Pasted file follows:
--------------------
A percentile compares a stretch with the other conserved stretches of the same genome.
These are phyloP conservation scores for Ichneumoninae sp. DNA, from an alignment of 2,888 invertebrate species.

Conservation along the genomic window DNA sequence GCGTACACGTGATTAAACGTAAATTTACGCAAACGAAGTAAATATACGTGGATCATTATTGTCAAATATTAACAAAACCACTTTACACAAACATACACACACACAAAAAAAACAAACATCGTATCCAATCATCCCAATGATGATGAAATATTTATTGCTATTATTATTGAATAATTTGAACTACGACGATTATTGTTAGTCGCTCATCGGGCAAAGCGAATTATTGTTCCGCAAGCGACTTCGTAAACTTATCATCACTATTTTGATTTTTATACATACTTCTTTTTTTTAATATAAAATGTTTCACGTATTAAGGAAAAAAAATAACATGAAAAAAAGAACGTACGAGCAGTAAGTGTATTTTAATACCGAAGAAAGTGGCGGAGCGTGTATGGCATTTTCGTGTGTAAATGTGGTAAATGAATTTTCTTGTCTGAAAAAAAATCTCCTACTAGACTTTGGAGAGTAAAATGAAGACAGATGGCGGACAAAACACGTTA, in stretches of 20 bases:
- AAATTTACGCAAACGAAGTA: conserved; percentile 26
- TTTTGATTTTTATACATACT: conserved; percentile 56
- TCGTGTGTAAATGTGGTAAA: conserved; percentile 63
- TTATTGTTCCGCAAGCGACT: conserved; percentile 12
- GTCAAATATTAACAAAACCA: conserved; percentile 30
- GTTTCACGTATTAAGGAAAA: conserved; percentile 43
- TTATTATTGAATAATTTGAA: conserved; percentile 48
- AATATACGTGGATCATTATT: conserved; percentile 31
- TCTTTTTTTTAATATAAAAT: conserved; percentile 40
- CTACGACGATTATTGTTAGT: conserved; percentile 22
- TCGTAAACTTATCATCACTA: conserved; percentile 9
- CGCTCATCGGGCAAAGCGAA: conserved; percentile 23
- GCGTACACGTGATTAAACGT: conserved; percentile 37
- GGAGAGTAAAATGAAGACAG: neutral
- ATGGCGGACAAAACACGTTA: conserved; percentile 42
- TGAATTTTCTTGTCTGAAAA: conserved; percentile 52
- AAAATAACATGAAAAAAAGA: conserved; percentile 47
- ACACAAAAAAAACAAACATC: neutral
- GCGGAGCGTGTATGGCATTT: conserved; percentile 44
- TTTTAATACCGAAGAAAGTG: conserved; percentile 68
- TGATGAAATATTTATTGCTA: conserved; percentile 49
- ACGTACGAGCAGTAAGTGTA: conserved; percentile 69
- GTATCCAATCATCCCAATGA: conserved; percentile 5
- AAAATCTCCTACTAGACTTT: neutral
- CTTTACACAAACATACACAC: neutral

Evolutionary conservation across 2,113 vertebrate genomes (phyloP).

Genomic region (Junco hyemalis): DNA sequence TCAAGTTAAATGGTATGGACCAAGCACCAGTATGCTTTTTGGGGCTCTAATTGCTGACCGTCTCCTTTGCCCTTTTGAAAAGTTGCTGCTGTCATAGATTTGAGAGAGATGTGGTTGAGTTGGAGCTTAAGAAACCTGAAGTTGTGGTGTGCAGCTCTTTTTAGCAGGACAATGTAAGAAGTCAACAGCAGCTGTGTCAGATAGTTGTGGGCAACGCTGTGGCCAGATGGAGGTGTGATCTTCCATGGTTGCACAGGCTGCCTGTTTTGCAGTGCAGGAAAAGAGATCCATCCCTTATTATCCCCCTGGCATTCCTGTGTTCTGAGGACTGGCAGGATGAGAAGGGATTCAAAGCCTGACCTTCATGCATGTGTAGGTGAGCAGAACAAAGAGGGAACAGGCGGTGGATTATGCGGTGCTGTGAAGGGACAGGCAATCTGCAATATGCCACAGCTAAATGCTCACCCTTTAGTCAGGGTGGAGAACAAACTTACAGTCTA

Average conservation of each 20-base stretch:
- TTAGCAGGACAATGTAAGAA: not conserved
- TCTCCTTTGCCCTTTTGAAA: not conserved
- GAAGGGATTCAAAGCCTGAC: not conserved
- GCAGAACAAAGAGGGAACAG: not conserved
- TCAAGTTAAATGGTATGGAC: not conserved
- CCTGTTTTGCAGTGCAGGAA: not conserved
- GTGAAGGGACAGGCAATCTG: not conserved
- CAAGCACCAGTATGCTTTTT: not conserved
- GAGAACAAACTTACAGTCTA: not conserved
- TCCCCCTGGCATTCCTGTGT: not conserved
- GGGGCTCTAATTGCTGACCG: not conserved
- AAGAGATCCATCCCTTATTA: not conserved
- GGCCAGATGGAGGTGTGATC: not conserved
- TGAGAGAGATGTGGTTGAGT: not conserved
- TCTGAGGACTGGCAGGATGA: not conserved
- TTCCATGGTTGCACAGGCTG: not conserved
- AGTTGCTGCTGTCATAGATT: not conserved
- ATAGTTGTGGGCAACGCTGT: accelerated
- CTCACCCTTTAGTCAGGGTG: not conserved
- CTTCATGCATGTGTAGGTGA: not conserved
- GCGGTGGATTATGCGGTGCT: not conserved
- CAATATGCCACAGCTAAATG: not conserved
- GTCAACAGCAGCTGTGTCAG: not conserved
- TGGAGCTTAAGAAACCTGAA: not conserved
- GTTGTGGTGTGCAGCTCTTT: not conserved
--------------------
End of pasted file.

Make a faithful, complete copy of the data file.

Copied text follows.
A percentile compares a stretch with the other conserved stretches of the same genome.
These are phyloP conservation scores for Ichneumoninae sp. DNA, from an alignment of 2,888 invertebrate species.

Conservation along the genomic window DNA sequence GCGTACACGTGATTAAACGTAAATTTACGCAAACGAAGTAAATATACGTGGATCATTATTGTCAAATATTAACAAAACCACTTTACACAAACATACACACACACAAAAAAAACAAACATCGTATCCAATCATCCCAATGATGATGAAATATTTATTGCTATTATTATTGAATAATTTGAACTACGACGATTATTGTTAGTCGCTCATCGGGCAAAGCGAATTATTGTTCCGCAAGCGACTTCGTAAACTTATCATCACTATTTTGATTTTTATACATACTTCTTTTTTTTAATATAAAATGTTTCACGTATTAAGGAAAAAAAATAACATGAAAAAAAGAACGTACGAGCAGTAAGTGTATTTTAATACCGAAGAAAGTGGCGGAGCGTGTATGGCATTTTCGTGTGTAAATGTGGTAAATGAATTTTCTTGTCTGAAAAAAAATCTCCTACTAGACTTTGGAGAGTAAAATGAAGACAGATGGCGGACAAAACACGTTA, in stretches of 20 bases:
- AAATTTACGCAAACGAAGTA: conserved; percentile 26
- TTTTGATTTTTATACATACT: conserved; percentile 56
- TCGTGTGTAAATGTGGTAAA: conserved; percentile 63
- TTATTGTTCCGCAAGCGACT: conserved; percentile 12
- GTCAAATATTAACAAAACCA: conserved; percentile 30
- GTTTCACGTATTAAGGAAAA: conserved; percentile 43
- TTATTATTGAATAATTTGAA: conserved; percentile 48
- AATATACGTGGATCATTATT: conserved; percentile 31
- TCTTTTTTTTAATATAAAAT: conserved; percentile 40
- CTACGACGATTATTGTTAGT: conserved; percentile 22
- TCGTAAACTTATCATCACTA: conserved; percentile 9
- CGCTCATCGGGCAAAGCGAA: conserved; percentile 23
- GCGTACACGTGATTAAACGT: conserved; percentile 37
- GGAGAGTAAAATGAAGACAG: neutral
- ATGGCGGACAAAACACGTTA: conserved; percentile 42
- TGAATTTTCTTGTCTGAAAA: conserved; percentile 52
- AAAATAACATGAAAAAAAGA: conserved; percentile 47
- ACACAAAAAAAACAAACATC: neutral
- GCGGAGCGTGTATGGCATTT: conserved; percentile 44
- TTTTAATACCGAAGAAAGTG: conserved; percentile 68
- TGATGAAATATTTATTGCTA: conserved; percentile 49
- ACGTACGAGCAGTAAGTGTA: conserved; percentile 69
- GTATCCAATCATCCCAATGA: conserved; percentile 5
- AAAATCTCCTACTAGACTTT: neutral
- CTTTACACAAACATACACAC: neutral

Evolutionary conservation across 2,113 vertebrate genomes (phyloP).

Genomic region (Junco hyemalis): DNA sequence TCAAGTTAAATGGTATGGACCAAGCACCAGTATGCTTTTTGGGGCTCTAATTGCTGACCGTCTCCTTTGCCCTTTTGAAAAGTTGCTGCTGTCATAGATTTGAGAGAGATGTGGTTGAGTTGGAGCTTAAGAAACCTGAAGTTGTGGTGTGCAGCTCTTTTTAGCAGGACAATGTAAGAAGTCAACAGCAGCTGTGTCAGATAGTTGTGGGCAACGCTGTGGCCAGATGGAGGTGTGATCTTCCATGGTTGCACAGGCTGCCTGTTTTGCAGTGCAGGAAAAGAGATCCATCCCTTATTATCCCCCTGGCATTCCTGTGTTCTGAGGACTGGCAGGATGAGAAGGGATTCAAAGCCTGACCTTCATGCATGTGTAGGTGAGCAGAACAAAGAGGGAACAGGCGGTGGATTATGCGGTGCTGTGAAGGGACAGGCAATCTGCAATATGCCACAGCTAAATGCTCACCCTTTAGTCAGGGTGGAGAACAAACTTACAGTCTA

Average conservation of each 20-base stretch:
- TTAGCAGGACAATGTAAGAA: not conserved
- TCTCCTTTGCCCTTTTGAAA: not conserved
- GAAGGGATTCAAAGCCTGAC: not conserved
- GCAGAACAAAGAGGGAACAG: not conserved
- TCAAGTTAAATGGTATGGAC: not conserved
- CCTGTTTTGCAGTGCAGGAA: not conserved
- GTGAAGGGACAGGCAATCTG: not conserved
- CAAGCACCAGTATGCTTTTT: not conserved
- GAGAACAAACTTACAGTCTA: not conserved
- TCCCCCTGGCATTCCTGTGT: not conserved
- GGGGCTCTAATTGCTGACCG: not conserved
- AAGAGATCCATCCCTTATTA: not conserved
- GGCCAGATGGAGGTGTGATC: not conserved
- TGAGAGAGATGTGGTTGAGT: not conserved
- TCTGAGGACTGGCAGGATGA: not conserved
- TTCCATGGTTGCACAGGCTG: not conserved
- AGTTGCTGCTGTCATAGATT: not conserved
- ATAGTTGTGGGCAACGCTGT: accelerated
- CTCACCCTTTAGTCAGGGTG: not conserved
- CTTCATGCATGTGTAGGTGA: not conserved
- GCGGTGGATTATGCGGTGCT: not conserved
- CAATATGCCACAGCTAAATG: not conserved
- GTCAACAGCAGCTGTGTCAG: not conserved
- TGGAGCTTAAGAAACCTGAA: not conserved
- GTTGTGGTGTGCAGCTCTTT: not conserved